With so many fitness “experts” out there, it is very easy for one to get confused. Now in the days where anyone can call themselves a fitness expert, we have trouble knowing what is accurate and what isn’t. With this plethora of contradicting and sometimes even dangerous tips, what are we supposed to believe? I’ve done the research for you and looked at information from leading exercise physiologists, personal trainers and fitness sources. Here is a look at the top five most common misleading fitness tips out there:
- If women lift heavy, they will get bulky. FALSE FALSE FALSE!!! This couldn’t be further from the truth. Women simply do not have the testosterone that men have to get bulky. According to Concordia University Exercise Science professor, Phil Gephart, even if you are an endomorph and put on muscle easily, you still shouldn’t worry. Lifting heavier will get you leaner. Personally, I saw the most positive changes in my body after I started upping my weights. I am a huge advocate of women in the weight room!
- Cardio is better for your body than strength training. Not true at all. Both are necessary for your well-rounded healthy lifestyle. Each possess amazing benefits and when used in conjunction with each other, optimum health and strength. Women’s Health magazine has a great list of pros for both: Cardio can burn a lot of calories and strength training gives you a metabolic spike for one hour after your workout. In addition, cardio ups your body confidence, while strength training helps you look more toned and as a result, improves body image. How’s that for a one-two punch?
- Machines are better than free weights. False. The method of weight lifting that you should use in the gym depends on your goals, according to Livestrong. Both machines and free weights have benefits. Machines are great when rehabbing an injury, or when doing quick circuit training. Barbells and dumbbells have the versatility to work every major muscle group. Both methods improve your muscular system and help get you into great shape.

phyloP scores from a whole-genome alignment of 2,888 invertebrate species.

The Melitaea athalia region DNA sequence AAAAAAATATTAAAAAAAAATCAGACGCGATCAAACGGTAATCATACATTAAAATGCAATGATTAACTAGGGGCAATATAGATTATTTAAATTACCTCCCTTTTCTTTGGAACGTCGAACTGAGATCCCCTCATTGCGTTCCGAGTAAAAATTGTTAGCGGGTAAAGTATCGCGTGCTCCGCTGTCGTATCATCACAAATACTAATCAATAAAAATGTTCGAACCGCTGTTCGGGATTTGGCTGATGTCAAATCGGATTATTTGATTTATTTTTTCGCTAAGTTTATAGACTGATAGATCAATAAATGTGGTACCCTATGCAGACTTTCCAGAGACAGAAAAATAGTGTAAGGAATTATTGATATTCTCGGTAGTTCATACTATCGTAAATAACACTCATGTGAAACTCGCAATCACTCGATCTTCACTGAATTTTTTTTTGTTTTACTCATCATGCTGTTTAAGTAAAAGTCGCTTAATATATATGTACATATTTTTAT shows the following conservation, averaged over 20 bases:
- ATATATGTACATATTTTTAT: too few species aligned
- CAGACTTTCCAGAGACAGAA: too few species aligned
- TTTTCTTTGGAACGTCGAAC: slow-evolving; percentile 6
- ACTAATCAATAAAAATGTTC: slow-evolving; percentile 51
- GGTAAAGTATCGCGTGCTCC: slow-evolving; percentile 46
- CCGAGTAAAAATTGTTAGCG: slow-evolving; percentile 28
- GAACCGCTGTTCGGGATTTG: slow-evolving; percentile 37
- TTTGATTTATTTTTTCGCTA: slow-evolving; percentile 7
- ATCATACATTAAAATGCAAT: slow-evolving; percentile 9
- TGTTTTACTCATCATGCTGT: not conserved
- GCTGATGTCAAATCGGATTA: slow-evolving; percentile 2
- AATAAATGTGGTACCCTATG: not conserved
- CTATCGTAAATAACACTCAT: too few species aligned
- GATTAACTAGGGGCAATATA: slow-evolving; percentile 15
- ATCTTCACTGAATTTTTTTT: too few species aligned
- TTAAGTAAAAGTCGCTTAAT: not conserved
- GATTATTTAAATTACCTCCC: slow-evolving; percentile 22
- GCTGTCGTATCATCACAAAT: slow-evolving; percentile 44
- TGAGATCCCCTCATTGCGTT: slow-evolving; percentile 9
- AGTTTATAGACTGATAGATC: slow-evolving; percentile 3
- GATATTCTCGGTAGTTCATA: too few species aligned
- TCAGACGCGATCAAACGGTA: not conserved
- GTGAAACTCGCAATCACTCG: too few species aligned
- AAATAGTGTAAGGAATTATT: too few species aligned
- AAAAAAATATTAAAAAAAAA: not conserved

- One single exercise is all that you need. Completely untrue. Your body is an amazing machine that adapts to any one repetitive activity. For best results, healthyexpos.com recommends training your body progressively and “periodizationally,” meaning that you should keep your body stimulated by changing up your routines periodically. Varying your workouts guarantees results.
- You must workout everyday to achieve optimum results. Well, not necessarily. This is definitely a “one size does not fit all” issue. For those that strength train, a rest day is necessary in between lifting sessions to help with muscle recovery. It is recommended that healthy individuals fit exercise into their lives most days of the week. This can even be broken down in several 10-minute increments per day rather than a large, time-intensive sweat session. High Intensity Interval Training, in which one alternates between bursts of intense exercise, followed by an activity with lower intensity, is a fabulous way to increase stamina and to burn calories. Livestrong states that HIIT burns more calories in just 20 minutes than a whole hour of steady activity at a lower intensity. So the general consensus is that physical activity should be a part of your healthy lifestyle most days of the week. Not only is physical activity good for the body, but it is great for the mind!